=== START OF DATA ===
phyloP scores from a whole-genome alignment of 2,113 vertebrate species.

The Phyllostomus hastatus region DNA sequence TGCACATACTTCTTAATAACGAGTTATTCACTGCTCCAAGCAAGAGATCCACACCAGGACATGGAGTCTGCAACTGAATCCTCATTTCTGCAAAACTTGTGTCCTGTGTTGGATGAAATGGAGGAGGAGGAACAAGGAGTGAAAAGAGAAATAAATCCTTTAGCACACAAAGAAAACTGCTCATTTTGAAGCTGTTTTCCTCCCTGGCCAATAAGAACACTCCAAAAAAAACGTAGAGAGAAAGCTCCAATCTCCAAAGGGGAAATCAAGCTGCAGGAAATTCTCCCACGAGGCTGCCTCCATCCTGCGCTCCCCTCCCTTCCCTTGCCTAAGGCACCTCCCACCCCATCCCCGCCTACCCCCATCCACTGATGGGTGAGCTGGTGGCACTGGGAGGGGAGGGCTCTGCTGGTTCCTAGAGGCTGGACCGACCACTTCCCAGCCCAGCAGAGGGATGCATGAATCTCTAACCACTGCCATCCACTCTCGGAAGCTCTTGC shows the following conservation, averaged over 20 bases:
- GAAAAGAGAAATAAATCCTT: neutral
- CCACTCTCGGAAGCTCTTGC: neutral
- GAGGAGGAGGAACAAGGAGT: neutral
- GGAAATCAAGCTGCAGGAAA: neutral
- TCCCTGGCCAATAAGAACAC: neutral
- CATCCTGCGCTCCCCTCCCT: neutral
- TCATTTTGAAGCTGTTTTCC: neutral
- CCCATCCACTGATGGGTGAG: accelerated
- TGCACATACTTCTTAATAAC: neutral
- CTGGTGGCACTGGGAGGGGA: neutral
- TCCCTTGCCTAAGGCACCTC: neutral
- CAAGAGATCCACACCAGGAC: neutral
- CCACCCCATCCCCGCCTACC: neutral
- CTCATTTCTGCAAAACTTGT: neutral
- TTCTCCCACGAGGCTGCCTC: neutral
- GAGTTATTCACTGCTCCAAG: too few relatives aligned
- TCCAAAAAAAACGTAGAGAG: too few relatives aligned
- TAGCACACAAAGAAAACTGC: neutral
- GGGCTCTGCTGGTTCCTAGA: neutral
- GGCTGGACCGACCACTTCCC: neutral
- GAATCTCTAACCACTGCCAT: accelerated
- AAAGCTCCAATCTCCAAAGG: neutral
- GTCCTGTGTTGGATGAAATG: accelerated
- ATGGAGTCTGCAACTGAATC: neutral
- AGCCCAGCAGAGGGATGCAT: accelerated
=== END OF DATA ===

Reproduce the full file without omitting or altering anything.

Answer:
phyloP scores from a whole-genome alignment of 2,113 vertebrate species.

The Phyllostomus hastatus region DNA sequence TGCACATACTTCTTAATAACGAGTTATTCACTGCTCCAAGCAAGAGATCCACACCAGGACATGGAGTCTGCAACTGAATCCTCATTTCTGCAAAACTTGTGTCCTGTGTTGGATGAAATGGAGGAGGAGGAACAAGGAGTGAAAAGAGAAATAAATCCTTTAGCACACAAAGAAAACTGCTCATTTTGAAGCTGTTTTCCTCCCTGGCCAATAAGAACACTCCAAAAAAAACGTAGAGAGAAAGCTCCAATCTCCAAAGGGGAAATCAAGCTGCAGGAAATTCTCCCACGAGGCTGCCTCCATCCTGCGCTCCCCTCCCTTCCCTTGCCTAAGGCACCTCCCACCCCATCCCCGCCTACCCCCATCCACTGATGGGTGAGCTGGTGGCACTGGGAGGGGAGGGCTCTGCTGGTTCCTAGAGGCTGGACCGACCACTTCCCAGCCCAGCAGAGGGATGCATGAATCTCTAACCACTGCCATCCACTCTCGGAAGCTCTTGC shows the following conservation, averaged over 20 bases:
- GAAAAGAGAAATAAATCCTT: neutral
- CCACTCTCGGAAGCTCTTGC: neutral
- GAGGAGGAGGAACAAGGAGT: neutral
- GGAAATCAAGCTGCAGGAAA: neutral
- TCCCTGGCCAATAAGAACAC: neutral
- CATCCTGCGCTCCCCTCCCT: neutral
- TCATTTTGAAGCTGTTTTCC: neutral
- CCCATCCACTGATGGGTGAG: accelerated
- TGCACATACTTCTTAATAAC: neutral
- CTGGTGGCACTGGGAGGGGA: neutral
- TCCCTTGCCTAAGGCACCTC: neutral
- CAAGAGATCCACACCAGGAC: neutral
- CCACCCCATCCCCGCCTACC: neutral
- CTCATTTCTGCAAAACTTGT: neutral
- TTCTCCCACGAGGCTGCCTC: neutral
- GAGTTATTCACTGCTCCAAG: too few relatives aligned
- TCCAAAAAAAACGTAGAGAG: too few relatives aligned
- TAGCACACAAAGAAAACTGC: neutral
- GGGCTCTGCTGGTTCCTAGA: neutral
- GGCTGGACCGACCACTTCCC: neutral
- GAATCTCTAACCACTGCCAT: accelerated
- AAAGCTCCAATCTCCAAAGG: neutral
- GTCCTGTGTTGGATGAAATG: accelerated
- ATGGAGTCTGCAACTGAATC: neutral
- AGCCCAGCAGAGGGATGCAT: accelerated